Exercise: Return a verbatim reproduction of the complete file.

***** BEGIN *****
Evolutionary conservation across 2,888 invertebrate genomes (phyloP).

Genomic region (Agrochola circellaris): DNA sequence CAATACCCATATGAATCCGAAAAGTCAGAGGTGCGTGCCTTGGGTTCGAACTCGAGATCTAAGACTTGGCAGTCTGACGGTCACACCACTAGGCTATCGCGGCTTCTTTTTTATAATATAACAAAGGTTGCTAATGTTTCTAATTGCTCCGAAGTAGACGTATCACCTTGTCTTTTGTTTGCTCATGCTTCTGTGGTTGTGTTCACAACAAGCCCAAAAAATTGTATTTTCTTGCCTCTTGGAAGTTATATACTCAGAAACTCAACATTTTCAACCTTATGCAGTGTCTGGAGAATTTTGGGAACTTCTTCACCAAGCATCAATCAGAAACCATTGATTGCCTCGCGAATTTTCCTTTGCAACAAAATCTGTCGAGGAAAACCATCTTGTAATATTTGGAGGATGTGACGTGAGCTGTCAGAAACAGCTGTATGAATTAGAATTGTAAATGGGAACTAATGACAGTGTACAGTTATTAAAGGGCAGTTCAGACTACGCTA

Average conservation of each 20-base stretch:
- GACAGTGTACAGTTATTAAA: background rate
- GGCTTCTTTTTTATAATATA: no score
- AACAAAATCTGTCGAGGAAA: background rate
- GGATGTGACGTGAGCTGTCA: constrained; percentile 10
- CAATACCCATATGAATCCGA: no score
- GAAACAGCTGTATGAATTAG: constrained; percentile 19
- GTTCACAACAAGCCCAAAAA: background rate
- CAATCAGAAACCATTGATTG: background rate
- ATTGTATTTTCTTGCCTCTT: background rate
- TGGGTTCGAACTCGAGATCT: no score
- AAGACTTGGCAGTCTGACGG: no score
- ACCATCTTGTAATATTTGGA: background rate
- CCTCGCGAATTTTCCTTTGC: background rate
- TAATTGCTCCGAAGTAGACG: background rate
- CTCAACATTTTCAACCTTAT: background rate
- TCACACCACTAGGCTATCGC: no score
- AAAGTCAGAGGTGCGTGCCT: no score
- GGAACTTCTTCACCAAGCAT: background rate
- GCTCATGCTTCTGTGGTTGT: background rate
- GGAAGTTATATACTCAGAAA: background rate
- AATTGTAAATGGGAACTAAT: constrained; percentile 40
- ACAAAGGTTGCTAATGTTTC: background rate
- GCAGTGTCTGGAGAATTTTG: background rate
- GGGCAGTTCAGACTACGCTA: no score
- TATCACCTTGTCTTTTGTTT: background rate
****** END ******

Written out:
Evolutionary conservation across 2,888 invertebrate genomes (phyloP).

Genomic region (Agrochola circellaris): DNA sequence CAATACCCATATGAATCCGAAAAGTCAGAGGTGCGTGCCTTGGGTTCGAACTCGAGATCTAAGACTTGGCAGTCTGACGGTCACACCACTAGGCTATCGCGGCTTCTTTTTTATAATATAACAAAGGTTGCTAATGTTTCTAATTGCTCCGAAGTAGACGTATCACCTTGTCTTTTGTTTGCTCATGCTTCTGTGGTTGTGTTCACAACAAGCCCAAAAAATTGTATTTTCTTGCCTCTTGGAAGTTATATACTCAGAAACTCAACATTTTCAACCTTATGCAGTGTCTGGAGAATTTTGGGAACTTCTTCACCAAGCATCAATCAGAAACCATTGATTGCCTCGCGAATTTTCCTTTGCAACAAAATCTGTCGAGGAAAACCATCTTGTAATATTTGGAGGATGTGACGTGAGCTGTCAGAAACAGCTGTATGAATTAGAATTGTAAATGGGAACTAATGACAGTGTACAGTTATTAAAGGGCAGTTCAGACTACGCTA

Average conservation of each 20-base stretch:
- GACAGTGTACAGTTATTAAA: background rate
- GGCTTCTTTTTTATAATATA: no score
- AACAAAATCTGTCGAGGAAA: background rate
- GGATGTGACGTGAGCTGTCA: constrained; percentile 10
- CAATACCCATATGAATCCGA: no score
- GAAACAGCTGTATGAATTAG: constrained; percentile 19
- GTTCACAACAAGCCCAAAAA: background rate
- CAATCAGAAACCATTGATTG: background rate
- ATTGTATTTTCTTGCCTCTT: background rate
- TGGGTTCGAACTCGAGATCT: no score
- AAGACTTGGCAGTCTGACGG: no score
- ACCATCTTGTAATATTTGGA: background rate
- CCTCGCGAATTTTCCTTTGC: background rate
- TAATTGCTCCGAAGTAGACG: background rate
- CTCAACATTTTCAACCTTAT: background rate
- TCACACCACTAGGCTATCGC: no score
- AAAGTCAGAGGTGCGTGCCT: no score
- GGAACTTCTTCACCAAGCAT: background rate
- GCTCATGCTTCTGTGGTTGT: background rate
- GGAAGTTATATACTCAGAAA: background rate
- AATTGTAAATGGGAACTAAT: constrained; percentile 40
- ACAAAGGTTGCTAATGTTTC: background rate
- GCAGTGTCTGGAGAATTTTG: background rate
- GGGCAGTTCAGACTACGCTA: no score
- TATCACCTTGTCTTTTGTTT: background rate